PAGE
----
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Paid Time Off (PTO)

“Paid Time Off” (PTO) is a policy that allows employees to take time away from work and still receive their regular pay. PTO can be used for various reasons, including vacation, personal time, illness, or to care for a sick family member. The amount of PTO an employee is entitled to often accumulates over time and may increase with the length of employment. Some companies have a “use it or lose it” policy where unused PTO does not roll over to the next year, while others allow employees to carry over unused PTO or even cash it out. The specifics of a PTO policy can vary widely depending on the company and local labor laws.

Paternity leave

“Paternity Leave” is a period of time that a father takes off from work for the birth or adoption of a child. Similar to maternity leave, paternity leave allows the father to spend time with the new child, support the mother, and bond with the baby. Paternity leave can be paid or unpaid, depending on the policies of the employer and the laws of the country or state. The length and terms of paternity leave vary widely around the world and between companies. Some places also offer parental leave, which can be used by either parent.

Pay-as-you-go (PAYG) contractor

A “Pay-as-you-go (PAYG) Contractor” refers to a contractual arrangement where the contractor is paid for the amount of work done or time spent on a project, rather than a fixed price for the entire project. This payment model is often used when the scope of the work is not clearly defined at the outset, or when the work is expected to be ongoing. The contractor submits invoices for the hours worked or tasks completed, and the client pays these invoices as they are received. This model provides flexibility for both the contractor and the client, but it requires careful tracking and management of work hours or tasks.

Performance Management

The process of setting goals, evaluating progress, providing feedback, and assessing overall employee performance within an organization.

Personal Services Business (PSB) Rules

In Canada, the PSB rules apply to individuals who provide services to clients through a corporation. If a worker is determined to be a PSB, their income is subject to different tax treatment, intended to ensure fair taxation for incorporated contractors.

Phantom Stock Plans

Phantom stock plans provide employees with hypothetical or “phantom” shares that track the company’s stock price. When the plan vests, employees receive a cash payout equivalent to the value of the phantom shares.

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Remote work

“Remote Work” refers to a work arrangement in which employees perform their job duties outside of a traditional office environment. This could mean working from home, a co-working space, a coffee shop, or anywhere else with a reliable internet connection. Remote work is facilitated by technology and digital tools that allow for communication and collaboration over distance. It offers flexibility to employees in terms of their work location and often their work hours as well. While remote work can offer benefits such as reduced commuting time and increased work-life balance, it also presents challenges such as maintaining clear communication, building team cohesion, and separating work from personal life.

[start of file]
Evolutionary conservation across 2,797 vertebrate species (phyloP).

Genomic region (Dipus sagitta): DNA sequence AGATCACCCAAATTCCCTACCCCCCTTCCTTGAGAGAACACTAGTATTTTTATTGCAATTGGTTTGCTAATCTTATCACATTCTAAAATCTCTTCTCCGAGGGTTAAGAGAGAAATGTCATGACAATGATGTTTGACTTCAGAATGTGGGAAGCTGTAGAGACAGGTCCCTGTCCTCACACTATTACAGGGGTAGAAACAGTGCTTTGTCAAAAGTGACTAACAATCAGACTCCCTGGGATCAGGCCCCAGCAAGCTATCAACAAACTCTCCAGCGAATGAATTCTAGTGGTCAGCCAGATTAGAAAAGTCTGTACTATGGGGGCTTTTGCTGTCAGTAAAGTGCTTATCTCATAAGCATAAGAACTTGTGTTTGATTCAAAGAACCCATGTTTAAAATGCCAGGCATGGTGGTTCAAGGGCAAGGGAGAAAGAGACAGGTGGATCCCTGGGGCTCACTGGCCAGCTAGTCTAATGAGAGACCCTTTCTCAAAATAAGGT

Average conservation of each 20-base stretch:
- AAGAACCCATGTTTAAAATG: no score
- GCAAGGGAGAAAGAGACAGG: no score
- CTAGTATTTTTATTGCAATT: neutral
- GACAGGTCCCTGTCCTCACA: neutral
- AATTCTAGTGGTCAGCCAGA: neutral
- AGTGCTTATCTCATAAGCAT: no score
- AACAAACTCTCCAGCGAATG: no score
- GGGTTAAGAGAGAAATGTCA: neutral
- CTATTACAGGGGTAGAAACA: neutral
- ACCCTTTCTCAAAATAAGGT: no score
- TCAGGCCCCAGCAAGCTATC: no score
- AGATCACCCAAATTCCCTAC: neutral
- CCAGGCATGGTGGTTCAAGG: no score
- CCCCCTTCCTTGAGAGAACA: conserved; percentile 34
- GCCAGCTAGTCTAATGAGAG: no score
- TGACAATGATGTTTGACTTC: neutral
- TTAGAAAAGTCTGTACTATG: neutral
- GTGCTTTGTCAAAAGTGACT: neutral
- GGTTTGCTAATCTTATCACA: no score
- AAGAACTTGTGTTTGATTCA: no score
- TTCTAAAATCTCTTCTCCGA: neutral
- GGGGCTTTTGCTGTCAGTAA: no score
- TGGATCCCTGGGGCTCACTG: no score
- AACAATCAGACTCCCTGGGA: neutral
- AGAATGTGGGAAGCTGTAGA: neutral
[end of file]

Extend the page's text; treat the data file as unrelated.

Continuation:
Germany has regulations to combat “sham self-employment” (Scheinselbständigkeit). If a worker is found to be in a relationship that resembles an employment relationship but is labeled as self-employed, they may be reclassified as an employee for tax and social security purposes.

Statutory employee

A “Statutory Employee” is a term used in U.S. tax law to refer to a worker who is treated as an employee for tax withholding purposes, even though they are considered an independent contractor in other contexts. This means that the employer withholds Social Security and Medicare taxes from their pay, but not federal income tax. Statutory employees can deduct work-related expenses on their tax returns, similar to independent contractors. They are typically workers who perform services for a business under a contract that specifies the results to be achieved, but the business has the right to control or direct only the result of the work and not what will be done or how it will be done. The IRS has specific categories of workers who can be classified as statutory employees, including certain types of drivers, life insurance salespeople, home workers, and full-time traveling or city salespeople. The exact criteria for each category are outlined in IRS guidelines.

Stock Options

Stock options give employees the right to purchase company stock at a predetermined price (the “strike price”) within a specified period. If the company’s stock price increases, employees can purchase shares at a lower cost and potentially benefit from the price difference.

Succession Planning

The systematic identification and development of employees to fill key leadership and critical roles within an organization in the future.

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Talent Acquisition

The process of attracting, sourcing and recruiting candidates to fill open positions within an organization.

Tax identification number (TIN)